Alternative banks need to work harder to attract clients, so they offer better GIC rates than the big banks. But as scrappy as they are, these alternatives have limits to what they can offer clients and still meet their profit targets. A dwindling number are willing to offer 5 per cent for five years. A couple of months ago, there were as many as 11 alternative banks offering this deal.

Rates on savings accounts aren’t tied to any particular benchmark interest rate. Basically, a bank sets its savings rates according to how much it’s willing to pay depositors for money that can be lent out. Savings rates have been similarly competitive to GIC rates lately, with a few alternative players offering 3 per cent or more.

Want a savings vehicle that has so far responded to increases in the Bank of Canada’s overnight rate? Try cash-alternative exchange traded funds, which you buy and sell like a stock. These ETFs hold cash deposited in bank accounts that pay better rates of return than retail bank savings products. The after-fee yield in late September was about 3.6 per cent, up 0.75 of a percentage point from where they were before the last increase in the overnight rate.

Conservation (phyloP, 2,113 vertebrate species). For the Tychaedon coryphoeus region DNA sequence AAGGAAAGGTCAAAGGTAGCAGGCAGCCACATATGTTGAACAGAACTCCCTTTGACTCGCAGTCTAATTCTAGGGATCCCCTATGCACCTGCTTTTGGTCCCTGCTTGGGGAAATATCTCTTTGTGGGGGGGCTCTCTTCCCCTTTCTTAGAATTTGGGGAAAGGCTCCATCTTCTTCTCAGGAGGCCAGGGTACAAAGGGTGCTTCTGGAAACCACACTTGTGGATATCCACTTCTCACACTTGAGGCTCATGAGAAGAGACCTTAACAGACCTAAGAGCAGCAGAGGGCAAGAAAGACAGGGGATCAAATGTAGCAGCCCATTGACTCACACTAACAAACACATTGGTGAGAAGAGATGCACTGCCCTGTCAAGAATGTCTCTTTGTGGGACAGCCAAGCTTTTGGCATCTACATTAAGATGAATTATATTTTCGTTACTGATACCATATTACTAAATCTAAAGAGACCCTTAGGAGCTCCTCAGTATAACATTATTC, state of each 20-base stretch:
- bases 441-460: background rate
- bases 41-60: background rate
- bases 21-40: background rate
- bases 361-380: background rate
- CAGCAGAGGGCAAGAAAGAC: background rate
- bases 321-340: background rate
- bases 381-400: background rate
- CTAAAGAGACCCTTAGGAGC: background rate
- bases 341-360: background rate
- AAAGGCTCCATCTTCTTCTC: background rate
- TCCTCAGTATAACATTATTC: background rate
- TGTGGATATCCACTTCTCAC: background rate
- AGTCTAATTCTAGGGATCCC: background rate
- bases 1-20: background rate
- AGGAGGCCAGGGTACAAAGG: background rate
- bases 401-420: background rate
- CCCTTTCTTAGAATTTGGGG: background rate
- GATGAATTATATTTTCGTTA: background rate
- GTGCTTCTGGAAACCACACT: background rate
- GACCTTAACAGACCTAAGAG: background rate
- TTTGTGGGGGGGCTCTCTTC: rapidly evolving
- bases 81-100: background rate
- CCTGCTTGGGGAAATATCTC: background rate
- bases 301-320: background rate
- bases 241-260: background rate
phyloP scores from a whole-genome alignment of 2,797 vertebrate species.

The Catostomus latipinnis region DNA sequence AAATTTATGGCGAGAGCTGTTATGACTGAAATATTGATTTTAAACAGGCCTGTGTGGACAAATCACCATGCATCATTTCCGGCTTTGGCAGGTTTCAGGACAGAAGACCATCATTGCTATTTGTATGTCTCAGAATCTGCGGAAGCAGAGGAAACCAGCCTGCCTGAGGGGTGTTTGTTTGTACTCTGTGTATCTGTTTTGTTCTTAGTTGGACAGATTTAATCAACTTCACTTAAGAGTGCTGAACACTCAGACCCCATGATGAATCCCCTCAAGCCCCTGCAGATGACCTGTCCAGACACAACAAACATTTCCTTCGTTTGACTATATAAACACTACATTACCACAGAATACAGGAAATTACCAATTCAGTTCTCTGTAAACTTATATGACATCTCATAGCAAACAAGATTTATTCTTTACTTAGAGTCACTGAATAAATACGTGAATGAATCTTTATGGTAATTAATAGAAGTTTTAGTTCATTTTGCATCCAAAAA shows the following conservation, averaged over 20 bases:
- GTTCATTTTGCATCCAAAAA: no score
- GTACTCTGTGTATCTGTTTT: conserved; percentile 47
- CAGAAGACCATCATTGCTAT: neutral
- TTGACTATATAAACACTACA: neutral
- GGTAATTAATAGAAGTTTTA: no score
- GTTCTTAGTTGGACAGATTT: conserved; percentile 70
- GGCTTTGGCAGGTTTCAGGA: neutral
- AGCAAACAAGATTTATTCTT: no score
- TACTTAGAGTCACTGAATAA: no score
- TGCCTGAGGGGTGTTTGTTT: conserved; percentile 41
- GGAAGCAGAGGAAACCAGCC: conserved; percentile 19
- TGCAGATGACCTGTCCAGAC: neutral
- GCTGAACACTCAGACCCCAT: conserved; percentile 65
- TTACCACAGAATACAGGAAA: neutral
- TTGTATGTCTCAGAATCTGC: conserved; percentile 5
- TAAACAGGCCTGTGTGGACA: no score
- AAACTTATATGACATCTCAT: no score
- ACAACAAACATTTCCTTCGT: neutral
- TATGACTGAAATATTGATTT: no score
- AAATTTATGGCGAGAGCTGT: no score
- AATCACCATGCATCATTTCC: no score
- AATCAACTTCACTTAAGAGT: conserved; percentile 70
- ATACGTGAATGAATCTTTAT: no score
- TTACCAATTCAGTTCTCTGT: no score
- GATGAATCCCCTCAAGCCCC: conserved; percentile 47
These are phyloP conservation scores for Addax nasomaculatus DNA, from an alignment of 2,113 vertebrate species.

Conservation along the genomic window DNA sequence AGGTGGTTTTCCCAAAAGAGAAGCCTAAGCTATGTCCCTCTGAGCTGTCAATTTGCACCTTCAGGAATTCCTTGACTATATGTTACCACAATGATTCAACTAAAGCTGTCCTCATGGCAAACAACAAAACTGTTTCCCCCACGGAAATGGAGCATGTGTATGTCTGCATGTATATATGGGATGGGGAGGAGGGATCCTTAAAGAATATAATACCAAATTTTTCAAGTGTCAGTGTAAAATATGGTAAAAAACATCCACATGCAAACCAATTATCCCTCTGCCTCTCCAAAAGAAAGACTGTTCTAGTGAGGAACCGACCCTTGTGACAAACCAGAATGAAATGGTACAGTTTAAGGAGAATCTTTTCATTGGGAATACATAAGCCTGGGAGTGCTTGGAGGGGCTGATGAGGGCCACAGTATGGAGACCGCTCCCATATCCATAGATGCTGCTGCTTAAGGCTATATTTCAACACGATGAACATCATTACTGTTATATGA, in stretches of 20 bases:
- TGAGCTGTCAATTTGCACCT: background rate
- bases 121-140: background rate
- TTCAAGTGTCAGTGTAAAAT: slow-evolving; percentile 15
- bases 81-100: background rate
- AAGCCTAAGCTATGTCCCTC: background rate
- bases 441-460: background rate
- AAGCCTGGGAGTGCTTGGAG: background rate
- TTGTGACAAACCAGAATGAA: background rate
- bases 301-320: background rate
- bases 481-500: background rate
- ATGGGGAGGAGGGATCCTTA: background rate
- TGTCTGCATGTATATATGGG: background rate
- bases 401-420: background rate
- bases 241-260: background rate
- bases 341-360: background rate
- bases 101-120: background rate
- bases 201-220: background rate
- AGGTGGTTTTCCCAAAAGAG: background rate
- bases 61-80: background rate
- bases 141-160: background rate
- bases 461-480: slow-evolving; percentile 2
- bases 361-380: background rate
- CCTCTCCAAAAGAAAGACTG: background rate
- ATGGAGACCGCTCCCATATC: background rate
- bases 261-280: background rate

-- Rob Carrick, personal finance columnist

Also see: The war on savers is over - sort of

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Stocks to ponder

Jamieson Wellness Inc. (JWEL-T) Given the sharp correction in many stocks, it may soon be a good time for investors to put some beaten-down stocks on their radar screens, and this one is worth considering. The share price of this consumer staples stock has declined 10 per cent month-to-date and is down nearly 18 per cent year-to-date. As Jennifer Dowty tells us in this profile of the company, earnings expectations are improving despite the uncertain economic outlook, and the stock has provided consistent double-digit annual dividend growth.

The Rundown

How the Stable Dividend portfolio fares in uncertain times